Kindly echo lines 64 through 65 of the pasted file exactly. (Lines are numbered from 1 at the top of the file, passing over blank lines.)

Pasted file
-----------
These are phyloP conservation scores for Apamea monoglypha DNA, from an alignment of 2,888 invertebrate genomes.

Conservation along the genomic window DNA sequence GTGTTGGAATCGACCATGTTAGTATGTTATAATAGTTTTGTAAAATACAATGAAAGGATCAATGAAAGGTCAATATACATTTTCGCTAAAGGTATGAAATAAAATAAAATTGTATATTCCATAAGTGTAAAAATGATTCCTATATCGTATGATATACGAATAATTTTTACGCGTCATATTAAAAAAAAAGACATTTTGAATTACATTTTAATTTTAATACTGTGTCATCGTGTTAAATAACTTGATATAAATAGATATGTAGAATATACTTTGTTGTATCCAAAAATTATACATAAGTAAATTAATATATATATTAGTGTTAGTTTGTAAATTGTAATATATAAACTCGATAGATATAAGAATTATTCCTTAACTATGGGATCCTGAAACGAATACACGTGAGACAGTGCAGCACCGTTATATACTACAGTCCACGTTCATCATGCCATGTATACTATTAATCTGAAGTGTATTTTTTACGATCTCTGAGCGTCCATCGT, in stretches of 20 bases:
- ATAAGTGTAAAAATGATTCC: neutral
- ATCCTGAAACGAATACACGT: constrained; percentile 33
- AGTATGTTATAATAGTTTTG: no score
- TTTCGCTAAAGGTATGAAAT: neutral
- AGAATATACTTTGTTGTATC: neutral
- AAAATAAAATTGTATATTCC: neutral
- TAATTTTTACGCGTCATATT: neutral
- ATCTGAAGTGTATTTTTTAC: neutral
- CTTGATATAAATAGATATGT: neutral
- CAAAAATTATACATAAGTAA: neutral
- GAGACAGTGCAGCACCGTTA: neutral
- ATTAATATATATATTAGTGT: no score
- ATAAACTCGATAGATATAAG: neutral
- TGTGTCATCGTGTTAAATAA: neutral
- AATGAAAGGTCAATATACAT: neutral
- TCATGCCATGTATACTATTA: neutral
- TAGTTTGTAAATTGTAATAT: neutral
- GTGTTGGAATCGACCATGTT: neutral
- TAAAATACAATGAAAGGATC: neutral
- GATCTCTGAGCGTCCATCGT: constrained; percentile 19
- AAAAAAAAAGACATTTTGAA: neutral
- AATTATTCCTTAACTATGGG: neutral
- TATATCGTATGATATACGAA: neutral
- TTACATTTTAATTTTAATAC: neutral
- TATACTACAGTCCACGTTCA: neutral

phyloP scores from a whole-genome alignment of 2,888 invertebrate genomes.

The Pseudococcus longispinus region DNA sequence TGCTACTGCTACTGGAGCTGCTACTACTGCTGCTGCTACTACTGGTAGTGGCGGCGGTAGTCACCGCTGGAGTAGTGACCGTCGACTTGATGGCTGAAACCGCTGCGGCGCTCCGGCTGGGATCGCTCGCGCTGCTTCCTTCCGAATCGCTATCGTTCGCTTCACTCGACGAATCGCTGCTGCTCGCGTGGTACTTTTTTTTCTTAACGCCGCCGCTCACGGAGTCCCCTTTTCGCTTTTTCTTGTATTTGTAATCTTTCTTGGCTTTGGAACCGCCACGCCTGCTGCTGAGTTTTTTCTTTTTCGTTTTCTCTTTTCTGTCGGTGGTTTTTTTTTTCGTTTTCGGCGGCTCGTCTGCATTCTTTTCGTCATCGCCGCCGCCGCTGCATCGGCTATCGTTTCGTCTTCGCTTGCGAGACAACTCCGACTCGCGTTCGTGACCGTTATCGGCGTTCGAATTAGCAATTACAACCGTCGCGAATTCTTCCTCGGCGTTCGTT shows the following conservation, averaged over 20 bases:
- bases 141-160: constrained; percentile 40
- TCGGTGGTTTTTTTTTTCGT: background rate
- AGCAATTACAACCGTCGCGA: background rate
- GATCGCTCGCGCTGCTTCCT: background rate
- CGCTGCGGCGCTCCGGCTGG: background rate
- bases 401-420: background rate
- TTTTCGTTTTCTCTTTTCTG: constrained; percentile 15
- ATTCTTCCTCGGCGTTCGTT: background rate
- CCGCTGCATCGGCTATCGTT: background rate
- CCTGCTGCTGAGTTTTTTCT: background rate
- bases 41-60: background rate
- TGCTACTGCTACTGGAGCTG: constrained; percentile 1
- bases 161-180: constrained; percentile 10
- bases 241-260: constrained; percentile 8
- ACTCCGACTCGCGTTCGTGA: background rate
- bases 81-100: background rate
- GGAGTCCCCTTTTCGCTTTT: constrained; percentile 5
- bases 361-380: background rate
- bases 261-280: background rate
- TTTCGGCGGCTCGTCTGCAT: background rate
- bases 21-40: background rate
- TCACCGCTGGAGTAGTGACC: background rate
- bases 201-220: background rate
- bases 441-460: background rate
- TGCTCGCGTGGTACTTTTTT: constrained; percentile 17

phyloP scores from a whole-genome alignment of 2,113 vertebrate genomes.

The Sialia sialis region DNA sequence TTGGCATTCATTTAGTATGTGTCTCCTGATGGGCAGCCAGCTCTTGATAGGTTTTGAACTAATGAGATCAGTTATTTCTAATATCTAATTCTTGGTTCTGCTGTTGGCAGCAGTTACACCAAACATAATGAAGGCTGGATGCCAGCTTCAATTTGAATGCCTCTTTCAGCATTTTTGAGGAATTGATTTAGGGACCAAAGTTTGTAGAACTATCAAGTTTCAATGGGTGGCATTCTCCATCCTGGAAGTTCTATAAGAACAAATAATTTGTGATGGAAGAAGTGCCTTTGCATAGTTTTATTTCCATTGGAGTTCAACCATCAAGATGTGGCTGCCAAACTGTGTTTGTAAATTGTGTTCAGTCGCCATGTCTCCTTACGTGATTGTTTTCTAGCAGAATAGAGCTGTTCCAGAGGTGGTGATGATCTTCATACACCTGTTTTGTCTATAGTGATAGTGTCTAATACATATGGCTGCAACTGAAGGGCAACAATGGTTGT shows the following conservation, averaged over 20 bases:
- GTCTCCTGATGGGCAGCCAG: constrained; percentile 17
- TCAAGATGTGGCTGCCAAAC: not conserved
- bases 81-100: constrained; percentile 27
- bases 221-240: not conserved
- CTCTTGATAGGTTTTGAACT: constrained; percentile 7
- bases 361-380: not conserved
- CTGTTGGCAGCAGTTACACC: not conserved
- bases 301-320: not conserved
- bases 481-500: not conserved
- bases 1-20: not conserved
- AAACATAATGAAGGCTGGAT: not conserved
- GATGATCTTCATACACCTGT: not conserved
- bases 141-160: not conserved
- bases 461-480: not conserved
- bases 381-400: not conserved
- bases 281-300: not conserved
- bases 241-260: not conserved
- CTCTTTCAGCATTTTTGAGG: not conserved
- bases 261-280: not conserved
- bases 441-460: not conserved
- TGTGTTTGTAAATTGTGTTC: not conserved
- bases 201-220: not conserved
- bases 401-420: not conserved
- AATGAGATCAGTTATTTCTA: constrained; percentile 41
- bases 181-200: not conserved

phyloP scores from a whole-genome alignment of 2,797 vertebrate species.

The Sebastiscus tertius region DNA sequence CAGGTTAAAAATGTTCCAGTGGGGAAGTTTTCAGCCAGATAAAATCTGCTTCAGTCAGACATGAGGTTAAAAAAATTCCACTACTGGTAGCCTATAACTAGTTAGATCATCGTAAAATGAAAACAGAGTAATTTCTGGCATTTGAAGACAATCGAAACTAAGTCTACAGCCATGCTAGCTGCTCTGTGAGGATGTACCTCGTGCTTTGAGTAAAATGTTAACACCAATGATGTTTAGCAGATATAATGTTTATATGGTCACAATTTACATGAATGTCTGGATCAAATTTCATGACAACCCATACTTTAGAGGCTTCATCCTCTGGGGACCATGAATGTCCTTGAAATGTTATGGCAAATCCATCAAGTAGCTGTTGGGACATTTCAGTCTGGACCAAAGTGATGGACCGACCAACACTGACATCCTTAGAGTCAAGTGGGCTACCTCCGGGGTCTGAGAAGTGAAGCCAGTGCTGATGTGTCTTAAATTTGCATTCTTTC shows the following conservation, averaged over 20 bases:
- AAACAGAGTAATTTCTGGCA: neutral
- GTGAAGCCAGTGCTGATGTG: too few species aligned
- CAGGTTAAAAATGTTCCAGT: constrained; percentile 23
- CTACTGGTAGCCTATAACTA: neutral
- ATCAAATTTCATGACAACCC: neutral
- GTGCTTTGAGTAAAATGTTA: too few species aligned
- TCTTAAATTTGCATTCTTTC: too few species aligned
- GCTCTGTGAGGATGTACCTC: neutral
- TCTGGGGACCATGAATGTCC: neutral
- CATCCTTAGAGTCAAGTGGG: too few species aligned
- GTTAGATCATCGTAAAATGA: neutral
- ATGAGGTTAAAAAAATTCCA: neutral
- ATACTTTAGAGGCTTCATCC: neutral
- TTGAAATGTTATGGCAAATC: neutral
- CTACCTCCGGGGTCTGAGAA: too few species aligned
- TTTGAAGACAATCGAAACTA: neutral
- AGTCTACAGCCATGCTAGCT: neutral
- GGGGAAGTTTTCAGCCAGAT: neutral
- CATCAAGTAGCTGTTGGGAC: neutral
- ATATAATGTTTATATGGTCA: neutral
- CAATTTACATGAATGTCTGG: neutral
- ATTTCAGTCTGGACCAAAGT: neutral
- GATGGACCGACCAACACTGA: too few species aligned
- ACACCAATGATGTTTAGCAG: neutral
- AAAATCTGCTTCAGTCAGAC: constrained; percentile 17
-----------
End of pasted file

- bases 301-320: not conserved
- bases 481-500: not conserved